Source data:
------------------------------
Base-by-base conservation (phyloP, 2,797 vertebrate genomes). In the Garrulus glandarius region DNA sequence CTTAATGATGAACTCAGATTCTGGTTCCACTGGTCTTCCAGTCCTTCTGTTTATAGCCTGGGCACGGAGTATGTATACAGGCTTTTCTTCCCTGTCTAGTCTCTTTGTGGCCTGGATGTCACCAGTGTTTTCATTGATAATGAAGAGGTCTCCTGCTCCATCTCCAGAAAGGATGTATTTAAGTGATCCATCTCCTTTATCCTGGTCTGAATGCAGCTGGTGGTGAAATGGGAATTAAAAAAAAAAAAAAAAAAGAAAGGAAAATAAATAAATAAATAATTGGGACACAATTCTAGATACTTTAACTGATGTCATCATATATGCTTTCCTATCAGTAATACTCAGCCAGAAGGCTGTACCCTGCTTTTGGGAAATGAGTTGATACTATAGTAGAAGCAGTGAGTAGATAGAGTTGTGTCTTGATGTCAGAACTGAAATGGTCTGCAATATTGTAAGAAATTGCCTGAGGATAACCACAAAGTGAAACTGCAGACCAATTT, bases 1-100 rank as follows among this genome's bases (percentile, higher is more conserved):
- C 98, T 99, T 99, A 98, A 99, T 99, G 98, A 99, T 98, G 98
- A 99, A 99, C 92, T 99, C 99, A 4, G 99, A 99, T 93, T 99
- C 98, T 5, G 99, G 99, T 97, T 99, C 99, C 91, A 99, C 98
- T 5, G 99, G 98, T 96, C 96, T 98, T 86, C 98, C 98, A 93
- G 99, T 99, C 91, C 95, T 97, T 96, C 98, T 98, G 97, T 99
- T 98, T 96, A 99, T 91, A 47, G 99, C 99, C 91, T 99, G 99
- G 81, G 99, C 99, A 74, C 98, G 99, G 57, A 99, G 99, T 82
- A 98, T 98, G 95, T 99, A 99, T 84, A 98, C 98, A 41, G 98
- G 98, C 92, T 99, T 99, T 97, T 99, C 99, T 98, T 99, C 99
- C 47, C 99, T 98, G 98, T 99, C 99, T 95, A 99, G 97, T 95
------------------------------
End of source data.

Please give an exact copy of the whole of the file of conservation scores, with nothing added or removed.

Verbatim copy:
Base-by-base conservation (phyloP, 2,797 vertebrate genomes). In the Garrulus glandarius region DNA sequence CTTAATGATGAACTCAGATTCTGGTTCCACTGGTCTTCCAGTCCTTCTGTTTATAGCCTGGGCACGGAGTATGTATACAGGCTTTTCTTCCCTGTCTAGTCTCTTTGTGGCCTGGATGTCACCAGTGTTTTCATTGATAATGAAGAGGTCTCCTGCTCCATCTCCAGAAAGGATGTATTTAAGTGATCCATCTCCTTTATCCTGGTCTGAATGCAGCTGGTGGTGAAATGGGAATTAAAAAAAAAAAAAAAAAAGAAAGGAAAATAAATAAATAAATAATTGGGACACAATTCTAGATACTTTAACTGATGTCATCATATATGCTTTCCTATCAGTAATACTCAGCCAGAAGGCTGTACCCTGCTTTTGGGAAATGAGTTGATACTATAGTAGAAGCAGTGAGTAGATAGAGTTGTGTCTTGATGTCAGAACTGAAATGGTCTGCAATATTGTAAGAAATTGCCTGAGGATAACCACAAAGTGAAACTGCAGACCAATTT, bases 1-100 rank as follows among this genome's bases (percentile, higher is more conserved):
- C 98, T 99, T 99, A 98, A 99, T 99, G 98, A 99, T 98, G 98
- A 99, A 99, C 92, T 99, C 99, A 4, G 99, A 99, T 93, T 99
- C 98, T 5, G 99, G 99, T 97, T 99, C 99, C 91, A 99, C 98
- T 5, G 99, G 98, T 96, C 96, T 98, T 86, C 98, C 98, A 93
- G 99, T 99, C 91, C 95, T 97, T 96, C 98, T 98, G 97, T 99
- T 98, T 96, A 99, T 91, A 47, G 99, C 99, C 91, T 99, G 99
- G 81, G 99, C 99, A 74, C 98, G 99, G 57, A 99, G 99, T 82
- A 98, T 98, G 95, T 99, A 99, T 84, A 98, C 98, A 41, G 98
- G 98, C 92, T 99, T 99, T 97, T 99, C 99, T 98, T 99, C 99
- C 47, C 99, T 98, G 98, T 99, C 99, T 95, A 99, G 97, T 95